I know that a lot of you bicycle freaks would kill for the chance to go to Vegas and see what I'm about to see. It is pretty fun! However; I'm working there, which is a big, big difference from what dealers and shop employees experience at Interbike.

Interbike for me is a week long endurance event. No joke! The two days at Bootleg Canyon are the best days out of the week, because you are outdoors, riding bikes, and you can get away from the crawling hordes if you need to. This is fun, yet taxing as well, because I will be putting in 8 to 10 hours of Bootleg Canyon per day with maybe 5-6 hours of riding in the desert mountains. Add in the limited amounts of fluids available, and the near zero chances for food uptake, and you can see why I bonked on day two of the Outdoor Demo last year at noon! I'll be a bit more aware than last year, so hopefully I can keep a little more gas in the tank for day two!

Nightly- especially for the first three days of the week- I'll be posting up stuff at my nearly snails pace, (You would laugh hysterically if you could see me typing right now!), until the wee hours of the night, and then getting up at the crack of dawn to get back to the action. Then add on top of all of that my gig this year as a television show host. Yes, you read that correctly! I am going to be hosting a half hour segment on Cycling T.V. which is broadcast from the Interbike show floor on Friday afternoon. I will need to be finding a couple of guests to interview about 29"er stuff, so if you are reading this, and are going to be at Interbike on Friday, give me a shout if you want to be on with me. Anyway, I found out about this on Wednesday, so not much time to line up guests!

So, not only will I be running back and forth across Interbikes massive show floor covering all things Big Wheeled, I'll be prepping for a show, and typing out screed at an incredibly slow speed! Time to eat? Ha! Time to drink? Maybe...... Interbike does have nutrition companies showing their wares at the show. Little bite sized morsels on platters for everyone to test taste are out there with maybe a Dixie cup full of energy drink to wash it all down with. I've gotten pretty good at grabbing about five bits and a cup on the run as I pass from one end to the other covering the show. But that's not the most devastating thing.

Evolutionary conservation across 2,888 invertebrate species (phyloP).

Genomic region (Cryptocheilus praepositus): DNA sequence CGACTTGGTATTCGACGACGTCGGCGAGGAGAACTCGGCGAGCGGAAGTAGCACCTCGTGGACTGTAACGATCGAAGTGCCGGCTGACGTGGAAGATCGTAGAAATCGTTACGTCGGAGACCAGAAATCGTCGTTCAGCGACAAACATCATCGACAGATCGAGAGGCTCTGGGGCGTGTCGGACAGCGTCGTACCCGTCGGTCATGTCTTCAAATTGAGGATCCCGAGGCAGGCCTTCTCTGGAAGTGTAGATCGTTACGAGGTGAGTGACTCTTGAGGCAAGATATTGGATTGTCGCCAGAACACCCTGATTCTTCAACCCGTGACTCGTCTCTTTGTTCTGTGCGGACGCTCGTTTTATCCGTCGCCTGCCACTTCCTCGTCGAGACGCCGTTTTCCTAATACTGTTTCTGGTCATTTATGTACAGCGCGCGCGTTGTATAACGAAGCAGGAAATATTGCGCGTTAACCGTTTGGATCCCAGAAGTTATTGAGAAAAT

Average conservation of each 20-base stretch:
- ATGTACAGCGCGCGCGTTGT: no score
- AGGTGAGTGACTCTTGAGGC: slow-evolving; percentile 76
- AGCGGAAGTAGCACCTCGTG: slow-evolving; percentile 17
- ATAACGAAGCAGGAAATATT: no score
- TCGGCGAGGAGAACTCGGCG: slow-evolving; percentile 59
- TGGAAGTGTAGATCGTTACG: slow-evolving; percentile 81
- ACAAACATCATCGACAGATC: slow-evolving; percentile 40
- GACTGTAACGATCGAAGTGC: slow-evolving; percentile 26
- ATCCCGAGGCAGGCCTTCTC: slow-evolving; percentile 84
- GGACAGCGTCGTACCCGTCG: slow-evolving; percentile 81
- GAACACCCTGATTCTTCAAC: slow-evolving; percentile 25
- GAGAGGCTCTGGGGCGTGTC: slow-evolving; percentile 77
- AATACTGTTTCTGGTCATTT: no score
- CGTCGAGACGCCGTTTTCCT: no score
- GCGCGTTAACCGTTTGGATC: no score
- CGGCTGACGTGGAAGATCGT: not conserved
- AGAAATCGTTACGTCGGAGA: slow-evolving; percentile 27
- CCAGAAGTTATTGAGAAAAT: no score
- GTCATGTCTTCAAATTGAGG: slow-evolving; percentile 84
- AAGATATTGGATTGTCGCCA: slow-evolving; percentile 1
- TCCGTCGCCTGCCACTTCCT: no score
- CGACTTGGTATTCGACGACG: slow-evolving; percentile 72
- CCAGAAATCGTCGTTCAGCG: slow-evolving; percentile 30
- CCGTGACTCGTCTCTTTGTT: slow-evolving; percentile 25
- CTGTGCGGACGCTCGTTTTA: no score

Just about every afternoon at 4pm, someone, somewhere is tapping a keg of some micro-brew and handing it out for free. Sometimes the locations are known to all. Sometimes only to a few. Usually you can tell by the hordes of beer vultures circling around a booth at 3:59pm where the beer will be flowing from. This would be an indication of a widely known keg tappage. The more discreet ones are the ones to hit, if you can find out about them! They usually do not attract the beer vultures, and as such, you can be assured of actually getting a beer! Since I am there as "Working Media", I usually, but not always, get in on the action. Good for me? well................not so much!

I usually have about what? Ten bite sized bits of Cliff Bar, or equivalent, a Dixie cup or two of fluids, and a roll and coffee right off in the Media Center for seven to eight hours of running the show floor, and that's not counting the two hours I'm up in the morning before we get there. Soooooo.............that beer goes straight to the head! Yeah........then it's about what? An hour to an hour and a half before you get any dinner. Then the long night of typing at a snails pace before turning in at some single digit hour the next morning.

So, yeah..........I've about drained the tank by weeks end! Poor, poor me, right? Well, I ain't lookin' for no sympathy from ya'all, just tellin' ya. I'm actually doing some work out there. Really! I am!

And when I get back there just might be an important announcement concerning my future! Stay tuned! Or not.........maybe you should just ride yer bicycles instead!

On that note, I'll bid ya'all adieu until next week when the excruciatingly slowly typed drivel you've become accustomed to reading here will be erratic and posted at random times. You've been warned!

Thursday, September 18, 2008

Wide Rims and Funky Bars

<===Another Wednesday Outing!

I took the Blackbuck out for a whirl on the new Salsa Gordo/Hope Pro II wheels yesterday. I tell you what, those Gordos will make me a believer in wide rims, that's for certain! The wheels allowed me to run pressures with tubes down to 17psi front and 20psi rear. The tires rolled really well at those pressures and out at the Camp I felt faster because of the increased grip. The rear wheel bottomed out against a few roots and I slammed one tree branch that I didn't see coming due to the sun in my eyes, but no pinch flats at all. I probably will bump up the rear pressure just a tad, maybe something like 22-24 psi for protection against pinching and see how that does. The front, well that was fine, but I may experiment with 20psi to see if that gets faster without losing grip.